For the success of the solution it is important that all members feel that they can learn something, no matter where on the career ladder they are.

While the role of a mentor and a mentee are well defined and non fluid, it is important to realize that an individual can hold both roles that of a mentor and a mentee. While the person learns from one, they may mentor another.

Goal

Connect members of the community to like minded individuals that can help them grow in their professional lives.

  • Connect individuals based on their skills and development areas.
  • Build a quick and easy onboarding flow that validates/verifies member identities.
  • Allow members to have control over their commitment to their mentors/mentees.

Gaurd rails

For the purpose of this assignment I built the following constraints to help me focus my design decisions.

  • Platform: Mobile
  • Design systems: Google’s Material Design
  • Solution must follow accessibility guidelines

Wireframes

Early paper prototype, to build user journey and get feedback from members.

After receiving sufficient feedback on the paper prototypes I switched to Sketch where it is easier to move elements around. Sketch wireframes gave me more control on the interactions and helped me plan my storyboard and narrative.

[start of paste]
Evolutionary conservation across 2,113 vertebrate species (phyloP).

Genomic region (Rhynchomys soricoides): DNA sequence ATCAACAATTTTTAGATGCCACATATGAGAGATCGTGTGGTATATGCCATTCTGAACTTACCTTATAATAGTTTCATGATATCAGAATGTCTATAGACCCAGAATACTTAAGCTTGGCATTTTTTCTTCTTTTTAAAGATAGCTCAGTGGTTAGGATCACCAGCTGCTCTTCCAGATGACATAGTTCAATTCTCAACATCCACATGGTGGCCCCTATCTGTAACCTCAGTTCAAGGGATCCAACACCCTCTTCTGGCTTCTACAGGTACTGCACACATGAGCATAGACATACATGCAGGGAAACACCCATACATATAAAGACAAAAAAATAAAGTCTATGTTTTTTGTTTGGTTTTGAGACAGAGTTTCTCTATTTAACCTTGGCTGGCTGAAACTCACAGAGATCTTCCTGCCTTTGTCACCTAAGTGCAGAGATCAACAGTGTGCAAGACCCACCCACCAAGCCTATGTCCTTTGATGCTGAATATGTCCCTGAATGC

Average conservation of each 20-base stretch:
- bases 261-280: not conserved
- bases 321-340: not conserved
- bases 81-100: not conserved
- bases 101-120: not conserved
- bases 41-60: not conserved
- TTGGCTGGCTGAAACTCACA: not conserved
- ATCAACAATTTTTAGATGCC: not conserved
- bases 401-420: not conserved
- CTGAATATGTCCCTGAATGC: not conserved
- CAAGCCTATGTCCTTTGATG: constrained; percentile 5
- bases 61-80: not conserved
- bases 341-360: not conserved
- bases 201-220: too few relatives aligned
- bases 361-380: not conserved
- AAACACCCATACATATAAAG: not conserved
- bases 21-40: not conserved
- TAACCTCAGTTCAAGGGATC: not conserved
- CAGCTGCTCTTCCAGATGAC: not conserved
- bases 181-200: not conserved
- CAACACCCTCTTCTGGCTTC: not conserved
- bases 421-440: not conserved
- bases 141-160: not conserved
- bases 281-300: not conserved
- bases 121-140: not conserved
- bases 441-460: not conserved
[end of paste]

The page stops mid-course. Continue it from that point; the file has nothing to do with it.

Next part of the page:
UI & branding

I have used open source design libraries from Humaaans by Pablo Stanley (Blush.io) and Google’s Material design to develop the final prototype.

Typeface: Roboto 


Accessibility

  • Touch targets: 48 x 48dp minimum touch targets for all tappable fields.
  • Clear and succinct UX copy to explain actions to members at every step.
  • Easy to understand hierarchy of visible elements with colour contrasts according to accessibility guidelines (4:5:1 for normal text and 3:1 for large text).
  • Error states and next best action available for screens.

Shoshin | Grow together

Onboarding

Suman wants to create her account on Shoshin. The platforms asks her to sign up via either her LinkedIn profile or her school/company id. This helps the platform verify her profile. Her onboarding requires her to complete 4 questions:

  • Photo, name, role and company, location – imported from Li
  • Student or a professional – radio buttons
  • Skills you excel in – chips
  • Development areas – chips
  • About – text field
  • Photo, name, role and company, location – imported from Li
  • Student or a professional – radio buttons
  • Skills you excel in – chips
  • Development areas – chips
  • About – text field

Community

The Community section focuses on showing Suman some on the preliminary mentors that the platform recommends for her. The page is divided into different sections that are treated with different visual styling based on the hierarchy.